The Siri Guru Granth Sahib is usually embodied in a large, all Gurmukhi single volume. This is referred to as a “Bir”, meaning something that is fastened together. Today, with the world-wide demand to have access to understanding the meaning of the words of the Siri Guru Granth Sahib, there are many copies of the Siri Guru Granth Sahib available in translation; English, Spanish and several other languages. These translations are generally produced in multi-volume sets. The complete set of volumes can be installed on a separate Palki (stand or cabinet) to the side of the Gurmukhi Bir. This translation can be used to read the daily Hukam aloud to illuminate the sangat in the meaning of the words of the Guru. The translated multi-volume set may also be used during an Akhand Paath in which the participants are not fluent in Gurmukhi.
All printed volumes of Gurbani should only be handled by people who have covered their head and have clean, freshly-washed hands. It is common to wrap such books with cloths, called Ramaalaas, or to use a made-to-fit slip-on fabric cover. It is never acceptable to place such books in a place that is not clean, such as directly on the floor or on the ground.
When carrying the complete set of a multi-volume of the Siri Guru Granth Sahib, it can be quite heavy. So, although it is protocol to carry the single-volume Gurmukhi Bir on one’s head (with a Ramaalaa between the volume and your head and a Ramaalaa covering the Bir) it is not necessary to carry the multi-volume set on one’s head. It can be carried carefully and gracefully in front of the person. It is common and appropriate to keep the complete set of volumes in a cabinet or display case. The whole case, with the volumes inside, can be carried as one.
When carrying only a single volume of a multi-volume set, the individual volume should be treated with the same respect given to a Nitnem or Gutka (a book that contains some Gurubani scriptures). It should be covered gracefully with a Ramaalaa (special cloth cover used to preserve the sanctity of the Siri Guru Granth Sahib) and only handled with clean, freshly washed hands. It also does not need to be carried on one’s head.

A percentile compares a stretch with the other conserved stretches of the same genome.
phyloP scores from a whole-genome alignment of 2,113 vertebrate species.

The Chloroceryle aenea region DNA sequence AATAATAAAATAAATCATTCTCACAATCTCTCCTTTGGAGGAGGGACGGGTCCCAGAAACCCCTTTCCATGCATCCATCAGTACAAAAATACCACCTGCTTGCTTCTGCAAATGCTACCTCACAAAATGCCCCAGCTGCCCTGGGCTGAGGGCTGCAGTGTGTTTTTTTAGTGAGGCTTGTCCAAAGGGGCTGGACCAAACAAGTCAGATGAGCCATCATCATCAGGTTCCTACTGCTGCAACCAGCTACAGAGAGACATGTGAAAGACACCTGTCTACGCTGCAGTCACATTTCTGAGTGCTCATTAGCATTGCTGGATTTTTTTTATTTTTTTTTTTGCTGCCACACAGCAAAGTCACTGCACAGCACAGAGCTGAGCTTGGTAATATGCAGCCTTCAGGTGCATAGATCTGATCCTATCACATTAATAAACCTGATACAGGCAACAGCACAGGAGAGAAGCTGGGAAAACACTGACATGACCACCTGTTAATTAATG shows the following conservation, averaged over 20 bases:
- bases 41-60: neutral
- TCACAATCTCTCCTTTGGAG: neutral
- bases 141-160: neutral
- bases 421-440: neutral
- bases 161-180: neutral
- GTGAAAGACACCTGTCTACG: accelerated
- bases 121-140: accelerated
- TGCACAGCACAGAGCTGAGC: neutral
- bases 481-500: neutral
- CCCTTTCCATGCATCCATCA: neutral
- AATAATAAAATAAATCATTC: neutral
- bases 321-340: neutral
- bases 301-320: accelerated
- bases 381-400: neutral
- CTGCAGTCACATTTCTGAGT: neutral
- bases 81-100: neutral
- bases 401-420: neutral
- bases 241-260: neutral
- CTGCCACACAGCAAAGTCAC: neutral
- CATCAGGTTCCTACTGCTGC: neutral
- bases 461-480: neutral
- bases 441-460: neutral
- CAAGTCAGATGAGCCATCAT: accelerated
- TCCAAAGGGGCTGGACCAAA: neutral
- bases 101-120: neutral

If a volume is simply being moved a short distance from the cabinet in which it normally resides to be used to translate the reading of the Daily Hukam (as when the multi-volume set is located adjacent to the single-volume Gurmukhi Bir), there is no need to cover the single volume with a Ramaalaa.
When a multi-volume set of the Siri Guru Granth Sahib is accompanying an all-Gurmukhi, single volume Siri Guru Granth Sahib Bir in formal procession, the multi-volume set is carried in the same procession, following after the single-volume Gurmukhi Bir.
When a multi-volume set is installed as “the Guru,” as when it is used for an English Akhand Paath, or if one is keeping the set in a Gurdwara in their home, it is suggested that it be treated with the same protocol as the single-volume Gurmukhi Bir.
Protocols for moving a single-volume Gurmukhi Bir
(excerpt from Victory & Virtue)
When the Guru is moved from one place to another, it must be with grace and respect. An Ardas is performed first. The Guru is then carefully picked up and placed on the head of the Granthi, and covered with a small ramaalaa, or white cotton cloth. If possible, have others proceed ahead of the Guru with swords drawn, for protection and to show respect. Another person may walk alongside or behind the Guru, waving a Chauri Sahib.
Those who accompany the Guru are encouraged to chant, as a group any mantra. “Sat naam, siri waahay guru,” or another mantra such as Kal akal siri akal maha akal, akal moorat, wahe guru can be used. When the Guru enters or leaves a room, all Sikhs stand and face the Guru. When the Guru is set down on the Palki, the Sangat chants, Wahe Guru ji ka Khalsa, Wahe Guru ji ki Fateh! and then (the sangat sits down). The Guru Granthi seats him/herself first, and then places the Guru on the Palki Sahib.
If the Guru is transported in a car, it must not be put into the trunk. It must be placed on cushions, on a seat next to a sevadar, or carried on the lap of the sevadar who guards and cares for it during the journey. A respectful vibration should be maintained, with a minimum of conversation.
Travelling by plane, do not put the Guru into a suitcase and check it at the counter. It is acceptable to place the Guru into a suitcase, wrapped carefully and padded first, and bring it with you on the plane, holding it on your lap during the flight or placing it in the overhead compartment.
Traveling with a multi-volume set of the Siri Guru Granth Sahib can be more easily done if the multiple volumes are divided into two or more groups to be carried in different clean carriers. When a mulit-volume set is divided, it no longer is seen to be the embodiment of the Shabad Guru. Therefore, the protocols associated with the handling and moving of the Guru are no longer applicable. These single volumes or partial groups of volumes are treated with same protocols as with Gutkas or Nitnems.